Don Jung on tue 30 apr 96
Autumn Downey wrote:
> Good morning!
> Are you all smoked? I find it always lingers in the brain long after one
> gets cleaned up.
> Yes, please, we would like to hear what you and the Prisma people say about
> the shelf wash. Is there a temperature it is good to? We fire cone 6.
> So you met my buddy, Esther! She wrote about your raku. There seem to be
> many subtle variations when it comes to reducing, materials and everything.
> We keep experimenting, but with a largish group, sometimes the control (as
> in experiment) isn't there to ever reproduce the good results. Do you
> notice any difference from sunny to cloudy days? It might for us, just be a
> function of judging the kiln differently under different light conditions.
> How do you do it?
> Yellowknife, NWT, Canada
Hi Autumn and also fellow Clayarters,
(there may be a couple of tidbits that would interest
others as well so I've sent this to the list too)
yes, Esther came by and surprised us. It was really great to get
together with someone who knew of us through the pottery email
connection. I'm still pooped out from the raku. There were millions (it
seemed like) of pots. It went well, with only a few breakages in the
bigger or non-grogged pots.
I've tested some reduction techniques and the one that works for me is as
-fire as usual up to temp (We look for a glassy surface or wetness on a
glossy glaze, the matte glazes can't be 'looked' at since they don't
shine, so we usually put a glossy glaze pot near the top...or use a cone
^06 to judge if temp is reached. I also find it easier to judge the
surface in cloudy or shady conditions. I recommend using safety glasses
to filter out UV. Welding glasses would be best, but judging shiny is
-tong the glowing red pot into a metal container filled with some
newsprint. We use individual small metal cans instead of the good ol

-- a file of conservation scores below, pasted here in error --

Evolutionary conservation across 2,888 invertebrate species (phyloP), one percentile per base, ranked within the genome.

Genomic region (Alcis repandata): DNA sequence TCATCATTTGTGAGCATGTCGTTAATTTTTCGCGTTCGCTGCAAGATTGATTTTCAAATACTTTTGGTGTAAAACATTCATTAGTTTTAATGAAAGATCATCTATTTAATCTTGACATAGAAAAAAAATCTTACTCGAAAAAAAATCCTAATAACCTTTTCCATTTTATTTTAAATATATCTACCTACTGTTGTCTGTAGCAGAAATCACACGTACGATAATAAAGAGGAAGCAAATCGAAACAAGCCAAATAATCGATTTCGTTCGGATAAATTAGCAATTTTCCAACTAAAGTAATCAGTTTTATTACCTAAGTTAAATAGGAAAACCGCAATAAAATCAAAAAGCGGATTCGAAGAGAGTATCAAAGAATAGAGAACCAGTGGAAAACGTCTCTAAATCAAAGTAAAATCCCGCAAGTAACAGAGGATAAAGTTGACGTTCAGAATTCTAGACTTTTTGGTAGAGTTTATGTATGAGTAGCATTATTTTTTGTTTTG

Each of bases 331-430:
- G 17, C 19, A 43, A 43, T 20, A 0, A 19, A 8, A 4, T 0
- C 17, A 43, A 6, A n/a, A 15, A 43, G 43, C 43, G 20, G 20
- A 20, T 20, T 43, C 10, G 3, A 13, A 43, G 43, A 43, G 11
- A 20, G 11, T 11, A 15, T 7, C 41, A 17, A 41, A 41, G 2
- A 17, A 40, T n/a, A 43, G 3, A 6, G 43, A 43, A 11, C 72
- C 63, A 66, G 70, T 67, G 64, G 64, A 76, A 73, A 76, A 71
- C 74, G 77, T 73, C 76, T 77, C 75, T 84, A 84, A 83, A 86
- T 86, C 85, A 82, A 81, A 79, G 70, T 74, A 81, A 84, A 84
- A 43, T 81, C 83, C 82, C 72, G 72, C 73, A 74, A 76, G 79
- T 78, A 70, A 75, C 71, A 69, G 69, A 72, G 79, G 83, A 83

trash cans...more control.
-toss some more torn newsprint balls in...flames galore...be careful
-after about 5 seconds cover the container with water soaked newspaper (a
stack of about 10 pages is good)...must cover container top completely.
-a lid or board can be applied to keep it closed. We keep hosing down
the exterior of the metal container and soaking the newspaper stack on
top until the metal container doesn't steam anymore.
-It's an option whether you want to plunge the piece in water, I don't
since it may promote breakage, but some like it for the 'experience' of
steam/noise and more likely, to get their hands on the piece sooner.
-after what seems like a long time (15 mins or more to cool)...voila,
This works consistently well for the copper colors that everyone seems to
like so much. It's fairly forgiving since a little sloppiness will
introduce a bit of air and get some color variation. If it's done really
well and the reduction is really good (no air gets in), the copper turns
out just that, a nice shiny copper color. A bit of air will create some
blues, purples or variations. The wet newsprint creates steam and forces
air out for a nice reduction...usually air is pulled in simply by the
cooling/shrinking action of the air and we get an 'interesting' green.
Let me know if it works for you.
As for the kiln shelf liner...I'm going to pick up a quart for $12 and
test it out. If it works, I'll cost it out and let you know...
I've received numerous other kiln shelf suggestions and thank everyone
for their contributions and will consider them all, try them out and see
how it goes.
Time to go...Thanks a bunch
Don and Donna In Vancouver, Canada where it's trying to decide if we've
had enough rain by teasing us with a day or so of sun.